Bob Kane entered the comic book industry in 1936 as a freelancer for Jerry Iger’s Wow! What a Magazine! At the Eisner-Iger studio, he drew funny animal strips and humor features. His first adventure strip was “Rusty and His Pals” for DC’s Adventure Comics. In 1939 he collaborated with writer Bill Finger to create a new strip for Detective Comics: “The Bat-Man.” The rest is history! Inducted 1998
As a penciller, Gil Kane lent his distinctive style to numerous DC and Marvel titles beginning in the 1950s, including drawing more than 900 covers for Marvel starting in the late 1960s. His work at DC on such titles as Green Lantern and The Atom is highly revered by fans, as is his work at Marvel on Amazing Spider-Man, and many other titles. In the 1970s, he was Marvel’s main cover artist. Inducted 1997
In the mid-1940s Robert Kanigher wrote the Justice Society of America, Hawkman, Green Lantern, and Wonder Woman (which he also edited). In 1952 he took over writing and editing the Big Five DC war titles and created Sgt. Rock, Enemy Ace, and The Unknown Soldier (all with Joe Kubert) and The Haunted Tank (with Russ Heath). In the late 1950s and early 1960s he was involved in creating such characters as Viking Prince, the Metal Men, and Poison Ivy. He also scripted the first appearance of the Flash in Showcase #4, the comic often credited as launching the Silver Age of Comics. Inducted 2007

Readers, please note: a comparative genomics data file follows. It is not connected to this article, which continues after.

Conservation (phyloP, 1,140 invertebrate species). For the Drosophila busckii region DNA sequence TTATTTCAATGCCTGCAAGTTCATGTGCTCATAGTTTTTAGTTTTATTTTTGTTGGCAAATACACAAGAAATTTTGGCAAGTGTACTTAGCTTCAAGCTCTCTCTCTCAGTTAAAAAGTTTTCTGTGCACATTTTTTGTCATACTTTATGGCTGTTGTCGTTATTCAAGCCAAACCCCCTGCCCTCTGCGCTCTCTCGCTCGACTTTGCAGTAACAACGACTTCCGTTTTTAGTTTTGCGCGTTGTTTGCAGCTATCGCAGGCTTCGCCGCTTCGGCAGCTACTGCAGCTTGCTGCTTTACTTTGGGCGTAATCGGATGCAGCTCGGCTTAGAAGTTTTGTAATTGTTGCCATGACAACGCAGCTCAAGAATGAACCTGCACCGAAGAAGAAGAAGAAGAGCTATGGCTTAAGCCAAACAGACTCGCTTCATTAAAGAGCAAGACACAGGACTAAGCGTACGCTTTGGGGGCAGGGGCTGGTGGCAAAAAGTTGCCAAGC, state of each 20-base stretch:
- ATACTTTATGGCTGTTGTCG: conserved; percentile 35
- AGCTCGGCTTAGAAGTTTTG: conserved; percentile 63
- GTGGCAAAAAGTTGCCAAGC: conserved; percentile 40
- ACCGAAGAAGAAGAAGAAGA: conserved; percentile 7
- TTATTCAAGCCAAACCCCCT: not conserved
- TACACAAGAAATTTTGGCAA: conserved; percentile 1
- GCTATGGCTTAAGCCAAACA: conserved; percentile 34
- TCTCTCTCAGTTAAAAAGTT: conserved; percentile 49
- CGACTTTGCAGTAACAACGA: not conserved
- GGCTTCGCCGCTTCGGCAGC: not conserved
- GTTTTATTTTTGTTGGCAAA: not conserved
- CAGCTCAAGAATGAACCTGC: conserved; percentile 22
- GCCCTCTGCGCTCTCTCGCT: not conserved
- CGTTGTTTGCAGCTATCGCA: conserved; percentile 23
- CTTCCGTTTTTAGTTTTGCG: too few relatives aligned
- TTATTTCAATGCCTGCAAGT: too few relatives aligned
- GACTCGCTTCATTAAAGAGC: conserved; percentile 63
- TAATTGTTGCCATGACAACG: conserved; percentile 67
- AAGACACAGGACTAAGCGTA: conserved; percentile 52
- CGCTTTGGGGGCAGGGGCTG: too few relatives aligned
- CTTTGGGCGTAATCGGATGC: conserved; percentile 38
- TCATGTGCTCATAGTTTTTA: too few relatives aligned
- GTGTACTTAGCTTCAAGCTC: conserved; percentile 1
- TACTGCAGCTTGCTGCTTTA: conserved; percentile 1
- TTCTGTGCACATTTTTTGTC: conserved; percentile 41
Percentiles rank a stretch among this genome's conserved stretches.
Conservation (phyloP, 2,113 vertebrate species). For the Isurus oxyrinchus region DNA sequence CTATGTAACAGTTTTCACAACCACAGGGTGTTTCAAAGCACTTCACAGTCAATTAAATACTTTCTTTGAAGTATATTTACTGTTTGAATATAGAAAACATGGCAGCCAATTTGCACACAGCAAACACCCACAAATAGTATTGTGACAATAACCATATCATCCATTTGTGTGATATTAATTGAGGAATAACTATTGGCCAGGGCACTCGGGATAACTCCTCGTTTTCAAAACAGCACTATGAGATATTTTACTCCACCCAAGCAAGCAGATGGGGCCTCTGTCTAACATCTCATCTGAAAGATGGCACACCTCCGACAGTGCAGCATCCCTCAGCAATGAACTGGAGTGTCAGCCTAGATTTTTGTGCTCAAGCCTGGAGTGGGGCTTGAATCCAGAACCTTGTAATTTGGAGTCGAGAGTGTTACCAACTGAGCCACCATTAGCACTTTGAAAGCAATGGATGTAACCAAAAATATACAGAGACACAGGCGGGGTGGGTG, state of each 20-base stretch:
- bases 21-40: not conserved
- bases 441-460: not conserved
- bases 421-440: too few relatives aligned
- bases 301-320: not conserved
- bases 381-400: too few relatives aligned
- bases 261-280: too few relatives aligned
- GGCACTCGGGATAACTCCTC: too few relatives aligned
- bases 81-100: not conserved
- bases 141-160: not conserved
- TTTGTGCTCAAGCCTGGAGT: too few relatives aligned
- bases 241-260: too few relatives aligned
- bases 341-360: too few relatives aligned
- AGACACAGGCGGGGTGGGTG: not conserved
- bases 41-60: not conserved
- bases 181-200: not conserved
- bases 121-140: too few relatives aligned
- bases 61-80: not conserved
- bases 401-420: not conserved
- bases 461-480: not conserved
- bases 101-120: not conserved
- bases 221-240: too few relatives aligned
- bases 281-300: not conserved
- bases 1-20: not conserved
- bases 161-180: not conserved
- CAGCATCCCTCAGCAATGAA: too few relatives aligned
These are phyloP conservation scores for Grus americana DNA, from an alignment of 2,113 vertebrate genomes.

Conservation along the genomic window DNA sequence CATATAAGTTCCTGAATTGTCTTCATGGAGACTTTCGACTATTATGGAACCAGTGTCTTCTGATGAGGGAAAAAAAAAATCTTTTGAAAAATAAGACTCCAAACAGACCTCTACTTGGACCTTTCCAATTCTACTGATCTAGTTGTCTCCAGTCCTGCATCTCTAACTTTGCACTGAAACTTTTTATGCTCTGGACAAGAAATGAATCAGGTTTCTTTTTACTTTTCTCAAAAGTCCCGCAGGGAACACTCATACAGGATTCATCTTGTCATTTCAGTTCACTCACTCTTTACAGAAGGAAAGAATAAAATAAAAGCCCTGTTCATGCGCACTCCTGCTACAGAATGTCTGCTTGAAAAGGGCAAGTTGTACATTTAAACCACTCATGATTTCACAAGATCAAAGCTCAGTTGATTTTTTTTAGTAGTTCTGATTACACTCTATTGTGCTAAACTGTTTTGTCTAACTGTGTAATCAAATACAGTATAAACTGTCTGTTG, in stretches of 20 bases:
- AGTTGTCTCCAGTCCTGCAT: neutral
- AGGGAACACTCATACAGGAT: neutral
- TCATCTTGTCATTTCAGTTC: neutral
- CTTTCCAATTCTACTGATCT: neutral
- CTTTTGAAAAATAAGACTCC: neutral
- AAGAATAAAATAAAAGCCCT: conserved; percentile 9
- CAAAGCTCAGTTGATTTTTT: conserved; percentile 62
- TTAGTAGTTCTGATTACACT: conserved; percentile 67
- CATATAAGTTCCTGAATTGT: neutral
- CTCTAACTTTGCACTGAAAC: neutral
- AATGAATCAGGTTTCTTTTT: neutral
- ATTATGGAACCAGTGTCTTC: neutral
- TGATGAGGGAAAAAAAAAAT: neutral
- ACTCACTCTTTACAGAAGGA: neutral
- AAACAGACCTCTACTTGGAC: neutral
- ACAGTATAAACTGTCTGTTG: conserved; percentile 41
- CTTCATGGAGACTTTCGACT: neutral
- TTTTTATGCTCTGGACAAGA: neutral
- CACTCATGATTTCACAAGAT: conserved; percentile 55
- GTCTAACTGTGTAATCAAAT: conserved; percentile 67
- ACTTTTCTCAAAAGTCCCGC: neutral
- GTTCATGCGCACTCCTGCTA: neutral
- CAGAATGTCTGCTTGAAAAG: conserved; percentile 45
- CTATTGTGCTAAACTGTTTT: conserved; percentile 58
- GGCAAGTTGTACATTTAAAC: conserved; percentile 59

Walt Kelly created the denizens of the Okeefenokee swamp, including Pogo Possum, Albert the Alligator, Miz Mamselle Hepzibah, and Porkypine. His Pogo was one of the great sophisticated comics strips, imbued with great humor, sublime satire, and transcendental cartooning. Inducted 1995
With Gasoline Alley, Frank King created a neighborhood full of interesting characters who did something no other comics characters did: they aged. He was also a master of the Sunday newspaper page, utilizing it to its full potential by often creating a full-page image and dividing it into panels. Inducted 2001
The “King” of the comic book artists, Jack Kirby was there from the beginning, co-creating Captain America in the Golden Age, whole genres such as romance comics in the 1940s, and the “Marvel Age of Comics” in the 1960s. He gave the distinctive look to such characters as the Fantastic Four, Thor, the Silver Surfer, the Avengers, and hundreds of other characters. In the 1970s he created the “Fourth World” for DC, giving birth to such characters as Darkseid, the Demon, and Mr. Miracle. Inducted 1987
Denis Kitchen started out as an underground cartoonist. After self-publishing his own work in 1969, he founded Kitchen Sink Press in 1970. Under the name of the Krupp Syndicate, he distributed comic strips to almost 50 underground and college newspapers. Over the course of the next few decades Kitchen Sink published such cartoonists as R. Crumb, Art Spiegelman, S. Clay Wilson, Howard Cruse, Harvey Kurtzman, Will Eisner, Al Capp, Alan Moore, Neil Gaiman, Scott McCloud, and dozens more. In 1986 Denis founded the Comic Book Legal Defense Fund, and he served as the fund’s president until his retirement in 2004. Inducted 2015
Kazuo Koike is the co-creator and writer of such classic Japanese comics series as Lone Wolf and Cub, Samurai Executioner, and Crying Freeman. He is also an influential educator, having established the Gekikia Sonjuka, a college course that teaches manga, and mentoring a whole new generation of mangaka (comics artists). Inducted 2004